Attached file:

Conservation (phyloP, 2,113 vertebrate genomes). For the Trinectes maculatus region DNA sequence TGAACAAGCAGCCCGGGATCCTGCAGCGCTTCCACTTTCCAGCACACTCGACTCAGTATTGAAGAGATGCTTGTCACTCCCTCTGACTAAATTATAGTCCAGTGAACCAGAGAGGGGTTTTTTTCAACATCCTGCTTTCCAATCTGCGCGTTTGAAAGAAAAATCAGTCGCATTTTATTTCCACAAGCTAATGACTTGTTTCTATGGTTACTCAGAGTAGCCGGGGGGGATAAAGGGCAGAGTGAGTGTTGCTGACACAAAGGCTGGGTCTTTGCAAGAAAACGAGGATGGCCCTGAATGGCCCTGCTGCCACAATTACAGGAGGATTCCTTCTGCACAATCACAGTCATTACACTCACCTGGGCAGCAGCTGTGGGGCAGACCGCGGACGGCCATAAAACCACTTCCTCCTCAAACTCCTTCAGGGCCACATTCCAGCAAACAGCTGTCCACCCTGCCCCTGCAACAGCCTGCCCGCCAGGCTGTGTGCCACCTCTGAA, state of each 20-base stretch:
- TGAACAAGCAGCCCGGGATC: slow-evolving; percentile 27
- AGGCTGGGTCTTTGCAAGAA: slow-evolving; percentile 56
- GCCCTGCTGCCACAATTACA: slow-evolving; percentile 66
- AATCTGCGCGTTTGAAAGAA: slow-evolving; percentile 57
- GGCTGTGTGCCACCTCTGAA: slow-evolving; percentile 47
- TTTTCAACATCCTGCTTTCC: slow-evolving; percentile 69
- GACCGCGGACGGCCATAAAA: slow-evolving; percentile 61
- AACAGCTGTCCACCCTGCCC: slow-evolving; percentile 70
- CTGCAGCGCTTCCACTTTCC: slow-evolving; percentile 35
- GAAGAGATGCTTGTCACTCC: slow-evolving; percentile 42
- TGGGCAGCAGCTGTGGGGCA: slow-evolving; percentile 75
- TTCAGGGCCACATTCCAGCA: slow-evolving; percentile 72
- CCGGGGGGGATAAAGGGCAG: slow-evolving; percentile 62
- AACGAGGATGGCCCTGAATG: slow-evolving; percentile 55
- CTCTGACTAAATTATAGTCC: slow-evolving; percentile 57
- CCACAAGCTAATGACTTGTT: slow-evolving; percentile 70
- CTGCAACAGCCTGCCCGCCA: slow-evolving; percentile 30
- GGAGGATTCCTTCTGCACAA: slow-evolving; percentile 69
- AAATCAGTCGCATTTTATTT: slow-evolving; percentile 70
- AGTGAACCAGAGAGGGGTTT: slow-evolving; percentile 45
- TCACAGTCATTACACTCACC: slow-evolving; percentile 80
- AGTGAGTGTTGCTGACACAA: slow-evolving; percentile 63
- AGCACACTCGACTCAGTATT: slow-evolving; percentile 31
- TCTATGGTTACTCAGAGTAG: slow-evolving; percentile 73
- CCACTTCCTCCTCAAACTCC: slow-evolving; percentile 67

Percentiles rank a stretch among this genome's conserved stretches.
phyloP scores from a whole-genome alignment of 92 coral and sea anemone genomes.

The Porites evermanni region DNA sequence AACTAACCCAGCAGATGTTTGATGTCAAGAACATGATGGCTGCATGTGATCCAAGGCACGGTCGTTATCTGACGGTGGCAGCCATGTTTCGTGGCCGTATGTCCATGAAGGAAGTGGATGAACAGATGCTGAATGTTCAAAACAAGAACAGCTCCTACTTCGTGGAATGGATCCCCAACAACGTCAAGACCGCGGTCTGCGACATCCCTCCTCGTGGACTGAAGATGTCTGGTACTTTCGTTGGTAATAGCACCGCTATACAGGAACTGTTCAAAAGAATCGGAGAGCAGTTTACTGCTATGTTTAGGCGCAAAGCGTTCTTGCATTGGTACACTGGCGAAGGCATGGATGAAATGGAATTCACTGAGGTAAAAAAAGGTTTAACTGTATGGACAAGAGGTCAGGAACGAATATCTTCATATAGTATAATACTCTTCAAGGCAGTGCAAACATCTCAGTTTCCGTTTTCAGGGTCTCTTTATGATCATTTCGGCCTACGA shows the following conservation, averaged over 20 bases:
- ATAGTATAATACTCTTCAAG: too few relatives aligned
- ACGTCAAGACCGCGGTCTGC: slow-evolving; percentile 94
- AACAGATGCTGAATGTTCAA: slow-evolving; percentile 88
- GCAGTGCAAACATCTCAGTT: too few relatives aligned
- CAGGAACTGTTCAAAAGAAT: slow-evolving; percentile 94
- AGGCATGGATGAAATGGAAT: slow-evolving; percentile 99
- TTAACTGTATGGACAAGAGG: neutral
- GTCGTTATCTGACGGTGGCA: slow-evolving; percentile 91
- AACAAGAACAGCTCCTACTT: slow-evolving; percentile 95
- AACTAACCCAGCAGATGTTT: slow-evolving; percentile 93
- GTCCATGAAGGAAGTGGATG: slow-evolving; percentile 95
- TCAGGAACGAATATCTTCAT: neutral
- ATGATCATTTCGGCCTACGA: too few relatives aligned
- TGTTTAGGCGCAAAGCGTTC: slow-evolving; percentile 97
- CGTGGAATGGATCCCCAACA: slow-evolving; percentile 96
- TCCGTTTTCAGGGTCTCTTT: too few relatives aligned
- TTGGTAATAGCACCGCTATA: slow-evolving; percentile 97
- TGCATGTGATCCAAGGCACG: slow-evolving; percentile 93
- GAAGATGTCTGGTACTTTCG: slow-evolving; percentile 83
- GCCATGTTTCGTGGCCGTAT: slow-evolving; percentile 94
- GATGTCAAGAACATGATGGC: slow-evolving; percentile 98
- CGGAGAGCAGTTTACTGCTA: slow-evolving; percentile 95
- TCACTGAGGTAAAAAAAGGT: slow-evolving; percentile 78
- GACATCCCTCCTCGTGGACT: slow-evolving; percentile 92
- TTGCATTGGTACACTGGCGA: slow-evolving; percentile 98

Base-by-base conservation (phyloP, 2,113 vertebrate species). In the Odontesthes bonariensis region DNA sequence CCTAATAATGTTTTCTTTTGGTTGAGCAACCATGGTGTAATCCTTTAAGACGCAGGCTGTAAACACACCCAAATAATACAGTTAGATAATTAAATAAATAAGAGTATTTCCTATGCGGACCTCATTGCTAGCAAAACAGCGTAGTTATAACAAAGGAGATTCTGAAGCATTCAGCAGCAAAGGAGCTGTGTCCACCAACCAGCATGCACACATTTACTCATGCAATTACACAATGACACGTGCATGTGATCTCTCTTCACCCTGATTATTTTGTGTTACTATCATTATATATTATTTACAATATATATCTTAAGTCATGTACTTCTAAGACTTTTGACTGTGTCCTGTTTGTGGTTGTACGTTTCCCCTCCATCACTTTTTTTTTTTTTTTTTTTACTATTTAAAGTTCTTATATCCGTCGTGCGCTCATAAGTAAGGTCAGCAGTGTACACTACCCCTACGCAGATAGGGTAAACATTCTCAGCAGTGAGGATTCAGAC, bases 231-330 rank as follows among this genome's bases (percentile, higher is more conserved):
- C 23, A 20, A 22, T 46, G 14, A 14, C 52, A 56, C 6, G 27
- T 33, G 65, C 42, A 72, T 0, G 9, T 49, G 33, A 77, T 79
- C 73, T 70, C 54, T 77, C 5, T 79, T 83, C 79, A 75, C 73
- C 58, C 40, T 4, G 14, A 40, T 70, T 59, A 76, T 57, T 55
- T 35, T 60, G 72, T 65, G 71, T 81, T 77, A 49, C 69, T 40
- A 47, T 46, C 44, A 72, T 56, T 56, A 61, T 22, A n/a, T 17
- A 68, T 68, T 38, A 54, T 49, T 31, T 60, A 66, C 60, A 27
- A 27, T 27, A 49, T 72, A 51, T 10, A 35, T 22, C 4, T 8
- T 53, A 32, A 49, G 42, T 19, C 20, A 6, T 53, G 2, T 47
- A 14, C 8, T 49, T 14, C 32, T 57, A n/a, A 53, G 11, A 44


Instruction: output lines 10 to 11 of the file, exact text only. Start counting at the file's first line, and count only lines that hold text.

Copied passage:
- CTGCAGCGCTTCCACTTTCC: slow-evolving; percentile 35
- GAAGAGATGCTTGTCACTCC: slow-evolving; percentile 42